A lot of people have commented, with equal measure of praise and disdain, about how much work I've done lately. Wherever and whenever I'm on air, I tend to promote it on Facebook and Twitter, predominantly for reasons of pure ego, but also to remind future potential employers of my existence and current "popularity".
Anyway, this week, it screeched to a halt. An enchanted seven months or so of non-stop work on a total of ten different radio stations had suddenly had a vast, yawning crevice opened up before it. The calendar for the whole week was blank.
It meant I could rest. It meant I could take the dogs for longer, more leisurely walks at nicer times of day. It meant I could go to an away game on a Tuesday night (albeit the closest one of the season, at Doncaster) and not worry about missing out on much-needed kip afterwards. It meant I could go to the gym. It meant I could see people and places that had been off my radar.
And I really didn't like it.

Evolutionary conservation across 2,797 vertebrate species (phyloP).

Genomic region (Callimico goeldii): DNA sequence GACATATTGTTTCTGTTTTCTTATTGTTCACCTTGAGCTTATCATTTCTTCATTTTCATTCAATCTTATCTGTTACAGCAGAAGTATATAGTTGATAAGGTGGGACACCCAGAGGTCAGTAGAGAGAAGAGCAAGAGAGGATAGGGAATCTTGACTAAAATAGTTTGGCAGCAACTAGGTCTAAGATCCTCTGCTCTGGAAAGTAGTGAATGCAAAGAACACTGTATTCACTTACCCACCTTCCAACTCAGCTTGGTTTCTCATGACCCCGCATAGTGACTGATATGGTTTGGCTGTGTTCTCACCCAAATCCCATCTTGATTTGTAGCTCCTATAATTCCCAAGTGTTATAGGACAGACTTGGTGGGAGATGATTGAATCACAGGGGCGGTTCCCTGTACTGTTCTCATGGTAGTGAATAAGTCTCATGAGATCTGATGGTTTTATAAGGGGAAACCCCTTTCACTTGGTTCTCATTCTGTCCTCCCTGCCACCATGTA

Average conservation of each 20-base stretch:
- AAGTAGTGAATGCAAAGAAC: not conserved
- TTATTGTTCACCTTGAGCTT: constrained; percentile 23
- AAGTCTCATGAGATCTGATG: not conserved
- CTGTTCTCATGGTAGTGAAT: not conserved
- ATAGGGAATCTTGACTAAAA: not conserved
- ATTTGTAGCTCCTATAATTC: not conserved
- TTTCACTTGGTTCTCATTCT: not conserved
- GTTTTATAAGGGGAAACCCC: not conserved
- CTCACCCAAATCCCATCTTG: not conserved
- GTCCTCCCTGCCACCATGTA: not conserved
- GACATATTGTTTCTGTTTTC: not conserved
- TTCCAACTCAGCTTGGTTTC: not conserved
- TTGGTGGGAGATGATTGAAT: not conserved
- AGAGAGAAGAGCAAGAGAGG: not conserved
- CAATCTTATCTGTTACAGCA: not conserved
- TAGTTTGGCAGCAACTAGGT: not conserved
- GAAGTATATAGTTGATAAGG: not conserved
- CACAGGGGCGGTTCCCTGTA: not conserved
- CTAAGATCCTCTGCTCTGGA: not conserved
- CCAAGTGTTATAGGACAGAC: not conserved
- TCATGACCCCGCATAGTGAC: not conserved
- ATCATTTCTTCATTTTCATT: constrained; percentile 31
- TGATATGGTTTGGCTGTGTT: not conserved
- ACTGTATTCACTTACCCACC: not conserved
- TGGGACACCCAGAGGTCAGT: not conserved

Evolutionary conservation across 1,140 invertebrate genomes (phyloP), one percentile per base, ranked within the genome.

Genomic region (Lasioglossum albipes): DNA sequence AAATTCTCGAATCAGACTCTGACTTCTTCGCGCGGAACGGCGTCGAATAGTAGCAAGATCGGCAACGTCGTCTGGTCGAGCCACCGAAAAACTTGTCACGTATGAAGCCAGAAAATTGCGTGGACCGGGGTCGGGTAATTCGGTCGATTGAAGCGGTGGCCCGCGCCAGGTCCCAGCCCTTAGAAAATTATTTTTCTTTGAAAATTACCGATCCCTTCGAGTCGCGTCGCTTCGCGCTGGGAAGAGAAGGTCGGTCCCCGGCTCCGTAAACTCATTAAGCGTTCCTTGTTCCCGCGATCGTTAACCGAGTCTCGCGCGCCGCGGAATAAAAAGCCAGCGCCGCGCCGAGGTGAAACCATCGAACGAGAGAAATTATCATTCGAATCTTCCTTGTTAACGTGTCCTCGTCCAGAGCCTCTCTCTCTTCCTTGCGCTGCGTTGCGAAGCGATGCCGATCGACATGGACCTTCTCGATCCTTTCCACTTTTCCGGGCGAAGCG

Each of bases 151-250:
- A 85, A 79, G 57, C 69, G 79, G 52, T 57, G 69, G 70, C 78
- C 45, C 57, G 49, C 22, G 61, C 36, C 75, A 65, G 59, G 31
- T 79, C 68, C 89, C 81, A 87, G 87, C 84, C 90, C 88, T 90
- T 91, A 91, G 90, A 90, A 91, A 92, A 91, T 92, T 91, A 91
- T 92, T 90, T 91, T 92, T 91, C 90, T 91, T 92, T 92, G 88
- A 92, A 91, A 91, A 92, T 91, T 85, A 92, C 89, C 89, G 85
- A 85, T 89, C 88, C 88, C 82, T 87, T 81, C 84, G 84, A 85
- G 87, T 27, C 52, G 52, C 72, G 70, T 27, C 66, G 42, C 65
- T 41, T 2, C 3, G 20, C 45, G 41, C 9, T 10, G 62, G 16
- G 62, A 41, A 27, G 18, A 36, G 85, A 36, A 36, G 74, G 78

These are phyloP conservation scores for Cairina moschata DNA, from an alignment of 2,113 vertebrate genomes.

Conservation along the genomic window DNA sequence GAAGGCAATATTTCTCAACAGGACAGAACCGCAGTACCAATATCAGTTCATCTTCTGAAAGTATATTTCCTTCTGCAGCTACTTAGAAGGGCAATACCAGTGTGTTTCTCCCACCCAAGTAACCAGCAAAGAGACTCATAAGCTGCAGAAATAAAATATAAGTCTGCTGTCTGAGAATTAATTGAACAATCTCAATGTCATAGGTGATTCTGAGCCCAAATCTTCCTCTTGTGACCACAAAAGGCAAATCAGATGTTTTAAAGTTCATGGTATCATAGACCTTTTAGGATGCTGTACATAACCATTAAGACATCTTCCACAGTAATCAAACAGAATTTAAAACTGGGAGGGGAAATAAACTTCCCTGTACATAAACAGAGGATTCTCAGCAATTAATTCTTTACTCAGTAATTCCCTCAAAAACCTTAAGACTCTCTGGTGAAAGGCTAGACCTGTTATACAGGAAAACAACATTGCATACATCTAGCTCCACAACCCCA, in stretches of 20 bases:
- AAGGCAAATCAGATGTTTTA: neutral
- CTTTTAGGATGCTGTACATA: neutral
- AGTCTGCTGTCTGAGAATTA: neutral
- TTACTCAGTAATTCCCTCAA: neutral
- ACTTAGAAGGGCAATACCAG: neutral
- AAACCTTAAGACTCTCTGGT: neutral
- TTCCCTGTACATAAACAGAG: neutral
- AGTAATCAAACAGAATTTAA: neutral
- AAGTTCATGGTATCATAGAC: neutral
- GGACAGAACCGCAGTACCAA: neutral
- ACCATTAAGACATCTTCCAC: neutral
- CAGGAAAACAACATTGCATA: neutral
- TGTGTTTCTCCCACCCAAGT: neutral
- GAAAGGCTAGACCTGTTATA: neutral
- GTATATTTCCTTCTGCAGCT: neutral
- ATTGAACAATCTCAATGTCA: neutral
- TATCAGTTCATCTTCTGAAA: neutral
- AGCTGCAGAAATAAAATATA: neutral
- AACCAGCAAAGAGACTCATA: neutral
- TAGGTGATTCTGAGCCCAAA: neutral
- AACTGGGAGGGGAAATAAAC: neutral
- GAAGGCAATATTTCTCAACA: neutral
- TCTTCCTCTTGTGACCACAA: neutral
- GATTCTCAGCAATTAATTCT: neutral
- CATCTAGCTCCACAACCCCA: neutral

Well, I did, but you know what I mean. When you're freelance and overworked, you have to strike a balance between needing the money and not doing yourself a mischief. When you're freelance and underworked, you have to strike a balance between needing the money and being able to enjoy your life. Thing is, my profession is a privileged one (despite the moaning that sometimes comes with it) and I try not to lose sight of that. So by Tuesday of this week I was starting to panic about where the next job was coming from. Then by Wednesday, the panic was over. Two late breakfast bookings in Bradford, the second of which was this morning, and then next week I'm doing drivetime cover in Wigan. Phew.
People at various stations ask me where I get my energy and appetite for all this work from, plus the patience to do all the travelling and stupid hours that go with it. My answer is simple: it combines a love of the job with a morbid fear of unemployment. For as long as someone thinks I'm of use, I'll keep doing it. And although I do want to be back on a full-time schedule, it's quite nice to be known - rightly or wrongly - by up to a dozen radio stations as someone reliable and versatile enough to step in and do the right kind of job for them when needed.
Have a nice weekend.